TA Truck Stop
A TA truck stop in Greenville, Tenn.

The first stage is when the market realizes it's not a crisis anymore and crisis-era policies are no longer appropriate.

The second comes when the market recognizes the Fed will have to reduce securities purchases, and, maybe, even raise rates at some point.

The third stage is when the Fed signals its first move is imminent, probably within a few meetings of the signal.

This week [beginning Jun. 14] heralded the arrival of the second stage.

When the second stage takes hold, it can cause grief in the market, but the pain is usually short-lived, because the market tends to get over it quickly.

Indeed, there is little reason to think that a well-telegraphed taper, or the possibility of rate hikes in 2023, will cool spending, idle trucks or stall the equity market.

Once the shock of the second stage fades, we will still be left with an economy where trucks are moving, consumers are traveling, and new businesses are forming.

Interest rates are also still massively below the economic growth rate, no matter which interest rate you look at, so there's little threat to the recovery, which drives corporate earnings, which drives share prices.

For the very short run, our factor exposure models also still say US stocks should rise. Not by much, but at least they should go up. Growth always "peaks" early in the cycle, after the initial rush, but markets keep going.

Nobody negative

That isn't to say there isn't any risk.

The risk is that nobody is negative on the market, so it won't take much to tip the market over, including some unexpected event, such as the Fed's own move to the second stage.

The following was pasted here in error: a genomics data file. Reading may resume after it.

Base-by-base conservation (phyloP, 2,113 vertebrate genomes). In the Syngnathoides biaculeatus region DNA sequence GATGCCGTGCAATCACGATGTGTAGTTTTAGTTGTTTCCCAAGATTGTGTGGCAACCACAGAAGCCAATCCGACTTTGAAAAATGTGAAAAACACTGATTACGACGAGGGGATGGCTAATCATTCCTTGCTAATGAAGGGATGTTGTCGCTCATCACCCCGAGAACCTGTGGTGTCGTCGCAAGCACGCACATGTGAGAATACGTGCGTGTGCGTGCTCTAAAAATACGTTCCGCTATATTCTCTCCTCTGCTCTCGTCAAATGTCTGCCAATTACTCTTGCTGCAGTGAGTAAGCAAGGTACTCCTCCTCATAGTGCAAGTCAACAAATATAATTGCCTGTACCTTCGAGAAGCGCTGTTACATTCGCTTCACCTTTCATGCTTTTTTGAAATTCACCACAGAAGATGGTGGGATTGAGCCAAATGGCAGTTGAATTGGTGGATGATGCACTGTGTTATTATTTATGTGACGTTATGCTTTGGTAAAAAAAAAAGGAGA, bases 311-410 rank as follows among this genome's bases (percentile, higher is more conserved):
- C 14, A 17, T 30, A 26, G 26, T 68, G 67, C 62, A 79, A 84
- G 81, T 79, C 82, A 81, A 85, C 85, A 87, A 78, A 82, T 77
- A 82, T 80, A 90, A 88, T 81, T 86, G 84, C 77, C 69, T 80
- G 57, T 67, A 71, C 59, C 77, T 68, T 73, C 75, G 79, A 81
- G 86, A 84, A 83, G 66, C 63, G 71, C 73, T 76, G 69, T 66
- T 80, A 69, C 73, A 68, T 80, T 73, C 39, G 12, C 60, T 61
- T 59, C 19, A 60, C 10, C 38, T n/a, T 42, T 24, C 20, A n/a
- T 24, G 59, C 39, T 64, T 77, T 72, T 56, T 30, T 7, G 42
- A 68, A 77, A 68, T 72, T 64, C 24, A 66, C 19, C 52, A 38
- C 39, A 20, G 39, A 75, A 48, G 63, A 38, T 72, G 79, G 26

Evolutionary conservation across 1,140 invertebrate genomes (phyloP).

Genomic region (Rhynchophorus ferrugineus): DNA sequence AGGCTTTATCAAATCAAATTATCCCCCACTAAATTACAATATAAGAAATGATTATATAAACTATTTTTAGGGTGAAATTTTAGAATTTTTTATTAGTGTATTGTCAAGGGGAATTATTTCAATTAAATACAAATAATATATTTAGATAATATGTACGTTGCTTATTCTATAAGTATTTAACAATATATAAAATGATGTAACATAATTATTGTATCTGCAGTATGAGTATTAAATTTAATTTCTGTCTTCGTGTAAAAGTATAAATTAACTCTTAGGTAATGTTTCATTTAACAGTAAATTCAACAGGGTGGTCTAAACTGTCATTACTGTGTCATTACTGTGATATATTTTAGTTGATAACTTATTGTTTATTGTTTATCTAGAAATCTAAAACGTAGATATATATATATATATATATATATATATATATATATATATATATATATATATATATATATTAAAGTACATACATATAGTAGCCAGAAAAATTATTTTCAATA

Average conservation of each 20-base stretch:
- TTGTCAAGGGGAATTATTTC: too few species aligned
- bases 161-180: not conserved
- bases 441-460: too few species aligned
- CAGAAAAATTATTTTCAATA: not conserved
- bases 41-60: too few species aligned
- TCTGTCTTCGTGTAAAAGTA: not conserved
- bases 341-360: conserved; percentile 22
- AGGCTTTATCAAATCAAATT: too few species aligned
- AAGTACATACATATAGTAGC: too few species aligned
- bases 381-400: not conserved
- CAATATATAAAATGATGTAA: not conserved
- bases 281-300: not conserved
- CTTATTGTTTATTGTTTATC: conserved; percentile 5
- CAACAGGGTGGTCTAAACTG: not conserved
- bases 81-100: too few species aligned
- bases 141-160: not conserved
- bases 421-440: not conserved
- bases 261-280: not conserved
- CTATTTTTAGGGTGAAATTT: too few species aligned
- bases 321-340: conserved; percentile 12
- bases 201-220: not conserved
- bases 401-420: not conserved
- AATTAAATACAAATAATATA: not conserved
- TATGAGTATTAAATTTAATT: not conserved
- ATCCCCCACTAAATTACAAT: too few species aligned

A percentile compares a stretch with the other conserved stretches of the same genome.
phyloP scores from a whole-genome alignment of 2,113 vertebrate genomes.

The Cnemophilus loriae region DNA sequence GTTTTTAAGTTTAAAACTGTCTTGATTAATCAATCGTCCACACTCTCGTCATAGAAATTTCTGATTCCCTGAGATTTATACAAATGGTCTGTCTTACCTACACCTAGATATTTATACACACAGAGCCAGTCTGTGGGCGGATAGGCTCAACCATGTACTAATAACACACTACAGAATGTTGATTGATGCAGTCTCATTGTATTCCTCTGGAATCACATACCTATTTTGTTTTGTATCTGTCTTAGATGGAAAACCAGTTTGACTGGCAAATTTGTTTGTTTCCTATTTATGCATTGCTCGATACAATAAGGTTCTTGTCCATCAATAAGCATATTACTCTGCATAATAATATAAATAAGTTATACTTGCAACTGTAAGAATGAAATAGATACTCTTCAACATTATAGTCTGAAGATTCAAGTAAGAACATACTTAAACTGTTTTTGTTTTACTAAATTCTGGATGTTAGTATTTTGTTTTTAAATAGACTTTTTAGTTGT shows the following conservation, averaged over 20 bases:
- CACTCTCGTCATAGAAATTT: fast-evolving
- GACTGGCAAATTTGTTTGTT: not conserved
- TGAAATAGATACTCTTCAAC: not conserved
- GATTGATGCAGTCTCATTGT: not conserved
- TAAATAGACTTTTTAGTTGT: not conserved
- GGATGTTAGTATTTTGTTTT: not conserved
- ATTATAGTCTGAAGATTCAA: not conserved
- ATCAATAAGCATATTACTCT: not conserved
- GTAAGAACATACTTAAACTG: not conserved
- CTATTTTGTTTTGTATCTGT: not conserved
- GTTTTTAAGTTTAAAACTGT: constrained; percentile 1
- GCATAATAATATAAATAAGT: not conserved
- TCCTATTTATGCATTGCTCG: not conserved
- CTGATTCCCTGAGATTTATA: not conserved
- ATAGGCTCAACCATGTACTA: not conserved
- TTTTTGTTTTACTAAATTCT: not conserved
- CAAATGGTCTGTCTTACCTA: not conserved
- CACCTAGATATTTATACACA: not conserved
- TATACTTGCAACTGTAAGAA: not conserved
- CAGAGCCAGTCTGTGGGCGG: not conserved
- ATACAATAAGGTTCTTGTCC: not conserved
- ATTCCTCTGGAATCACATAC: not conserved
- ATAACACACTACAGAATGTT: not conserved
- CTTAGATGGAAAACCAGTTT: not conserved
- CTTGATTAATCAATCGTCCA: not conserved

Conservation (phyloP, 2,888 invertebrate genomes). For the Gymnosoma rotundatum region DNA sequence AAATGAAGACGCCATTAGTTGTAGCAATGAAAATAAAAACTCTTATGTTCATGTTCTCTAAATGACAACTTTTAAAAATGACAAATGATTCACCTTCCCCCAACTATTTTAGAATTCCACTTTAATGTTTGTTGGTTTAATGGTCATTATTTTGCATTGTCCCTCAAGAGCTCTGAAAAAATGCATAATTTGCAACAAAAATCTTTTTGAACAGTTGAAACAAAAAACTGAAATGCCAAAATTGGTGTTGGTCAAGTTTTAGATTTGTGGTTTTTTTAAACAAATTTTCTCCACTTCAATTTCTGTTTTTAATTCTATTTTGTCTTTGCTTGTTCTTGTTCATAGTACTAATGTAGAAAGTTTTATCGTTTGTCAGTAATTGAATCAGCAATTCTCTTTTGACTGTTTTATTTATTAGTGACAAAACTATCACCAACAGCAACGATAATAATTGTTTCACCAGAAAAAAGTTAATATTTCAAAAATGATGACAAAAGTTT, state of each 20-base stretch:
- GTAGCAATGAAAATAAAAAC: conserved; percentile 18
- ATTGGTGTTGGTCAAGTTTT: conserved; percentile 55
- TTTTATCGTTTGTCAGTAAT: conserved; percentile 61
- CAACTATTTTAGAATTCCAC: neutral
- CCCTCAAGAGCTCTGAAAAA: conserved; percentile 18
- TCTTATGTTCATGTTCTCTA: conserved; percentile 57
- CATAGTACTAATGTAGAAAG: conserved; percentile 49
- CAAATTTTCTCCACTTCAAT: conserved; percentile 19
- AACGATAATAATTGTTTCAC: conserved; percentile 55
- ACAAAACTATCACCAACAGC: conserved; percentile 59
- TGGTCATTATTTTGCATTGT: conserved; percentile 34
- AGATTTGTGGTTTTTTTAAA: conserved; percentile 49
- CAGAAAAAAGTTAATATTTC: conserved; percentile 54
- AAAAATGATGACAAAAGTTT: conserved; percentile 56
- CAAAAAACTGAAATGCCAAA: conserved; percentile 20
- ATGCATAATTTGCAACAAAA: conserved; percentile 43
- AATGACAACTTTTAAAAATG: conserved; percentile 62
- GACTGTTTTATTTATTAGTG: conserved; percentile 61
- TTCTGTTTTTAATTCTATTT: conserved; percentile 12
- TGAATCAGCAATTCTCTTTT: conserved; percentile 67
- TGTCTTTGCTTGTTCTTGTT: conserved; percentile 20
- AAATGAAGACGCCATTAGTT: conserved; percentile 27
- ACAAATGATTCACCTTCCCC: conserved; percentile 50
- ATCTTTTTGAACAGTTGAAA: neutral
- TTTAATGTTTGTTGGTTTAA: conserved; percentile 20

The other risk is that, given a rally in US Treasury yields, I think the market has decided to give the Fed the benefit of the doubt and believe its "transitory" story, even though it hasn't showed us the borderline between "transitory" and "we gotta do something."

So watch the trucks.

If the second stage takes some froth out of the market, and goods keep moving through the truck stops, so much the better for a longer market rally.

The FOMC lifted its economic growth projections, during its recent meeting, too.

The Fed sees GDP rising 7% by year-end 2021, up 50 basis points. It also forecasts GDP growth of 3.3% in 2022, and 2.4% in 2023, Bloomberg reports.

Fed augurs

The Fed and the US Treasury have already put some of their crisis tools back in the toolbox. By moving the first expected rate hike (two hikes, actually) into 2023, from 2024, the Fed has signaled that rates might go up even sooner than expected.